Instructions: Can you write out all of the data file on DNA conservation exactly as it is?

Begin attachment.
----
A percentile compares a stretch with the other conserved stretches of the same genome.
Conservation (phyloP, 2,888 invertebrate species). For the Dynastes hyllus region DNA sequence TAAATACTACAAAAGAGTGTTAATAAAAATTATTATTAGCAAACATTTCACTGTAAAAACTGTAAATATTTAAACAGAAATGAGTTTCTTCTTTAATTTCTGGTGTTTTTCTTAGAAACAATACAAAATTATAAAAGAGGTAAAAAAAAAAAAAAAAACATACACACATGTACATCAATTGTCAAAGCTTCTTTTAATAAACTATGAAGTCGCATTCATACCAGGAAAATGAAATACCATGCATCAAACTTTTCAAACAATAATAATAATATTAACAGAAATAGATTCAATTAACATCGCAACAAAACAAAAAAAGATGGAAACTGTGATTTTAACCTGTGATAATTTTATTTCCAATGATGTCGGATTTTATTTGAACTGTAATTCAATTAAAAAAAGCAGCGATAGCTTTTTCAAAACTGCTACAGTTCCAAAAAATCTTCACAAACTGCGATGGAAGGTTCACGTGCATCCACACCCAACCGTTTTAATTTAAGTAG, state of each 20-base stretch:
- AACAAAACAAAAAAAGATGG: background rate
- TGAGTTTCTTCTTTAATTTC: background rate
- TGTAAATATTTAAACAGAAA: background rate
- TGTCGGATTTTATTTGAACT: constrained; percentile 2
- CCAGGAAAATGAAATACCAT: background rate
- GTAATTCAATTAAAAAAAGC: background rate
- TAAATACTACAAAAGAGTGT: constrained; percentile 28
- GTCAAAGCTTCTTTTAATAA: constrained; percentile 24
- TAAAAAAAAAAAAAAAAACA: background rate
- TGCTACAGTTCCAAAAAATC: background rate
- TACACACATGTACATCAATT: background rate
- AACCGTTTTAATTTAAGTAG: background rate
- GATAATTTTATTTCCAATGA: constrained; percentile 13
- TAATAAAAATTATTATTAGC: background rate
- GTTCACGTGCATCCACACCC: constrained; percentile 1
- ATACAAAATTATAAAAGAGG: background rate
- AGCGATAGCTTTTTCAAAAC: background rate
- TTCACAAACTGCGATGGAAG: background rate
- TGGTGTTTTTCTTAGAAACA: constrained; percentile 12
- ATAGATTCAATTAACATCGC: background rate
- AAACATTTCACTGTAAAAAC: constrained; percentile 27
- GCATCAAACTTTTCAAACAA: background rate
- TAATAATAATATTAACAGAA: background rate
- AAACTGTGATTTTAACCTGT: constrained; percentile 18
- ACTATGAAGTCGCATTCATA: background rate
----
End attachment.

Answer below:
A percentile compares a stretch with the other conserved stretches of the same genome.
Conservation (phyloP, 2,888 invertebrate species). For the Dynastes hyllus region DNA sequence TAAATACTACAAAAGAGTGTTAATAAAAATTATTATTAGCAAACATTTCACTGTAAAAACTGTAAATATTTAAACAGAAATGAGTTTCTTCTTTAATTTCTGGTGTTTTTCTTAGAAACAATACAAAATTATAAAAGAGGTAAAAAAAAAAAAAAAAACATACACACATGTACATCAATTGTCAAAGCTTCTTTTAATAAACTATGAAGTCGCATTCATACCAGGAAAATGAAATACCATGCATCAAACTTTTCAAACAATAATAATAATATTAACAGAAATAGATTCAATTAACATCGCAACAAAACAAAAAAAGATGGAAACTGTGATTTTAACCTGTGATAATTTTATTTCCAATGATGTCGGATTTTATTTGAACTGTAATTCAATTAAAAAAAGCAGCGATAGCTTTTTCAAAACTGCTACAGTTCCAAAAAATCTTCACAAACTGCGATGGAAGGTTCACGTGCATCCACACCCAACCGTTTTAATTTAAGTAG, state of each 20-base stretch:
- AACAAAACAAAAAAAGATGG: background rate
- TGAGTTTCTTCTTTAATTTC: background rate
- TGTAAATATTTAAACAGAAA: background rate
- TGTCGGATTTTATTTGAACT: constrained; percentile 2
- CCAGGAAAATGAAATACCAT: background rate
- GTAATTCAATTAAAAAAAGC: background rate
- TAAATACTACAAAAGAGTGT: constrained; percentile 28
- GTCAAAGCTTCTTTTAATAA: constrained; percentile 24
- TAAAAAAAAAAAAAAAAACA: background rate
- TGCTACAGTTCCAAAAAATC: background rate
- TACACACATGTACATCAATT: background rate
- AACCGTTTTAATTTAAGTAG: background rate
- GATAATTTTATTTCCAATGA: constrained; percentile 13
- TAATAAAAATTATTATTAGC: background rate
- GTTCACGTGCATCCACACCC: constrained; percentile 1
- ATACAAAATTATAAAAGAGG: background rate
- AGCGATAGCTTTTTCAAAAC: background rate
- TTCACAAACTGCGATGGAAG: background rate
- TGGTGTTTTTCTTAGAAACA: constrained; percentile 12
- ATAGATTCAATTAACATCGC: background rate
- AAACATTTCACTGTAAAAAC: constrained; percentile 27
- GCATCAAACTTTTCAAACAA: background rate
- TAATAATAATATTAACAGAA: background rate
- AAACTGTGATTTTAACCTGT: constrained; percentile 18
- ACTATGAAGTCGCATTCATA: background rate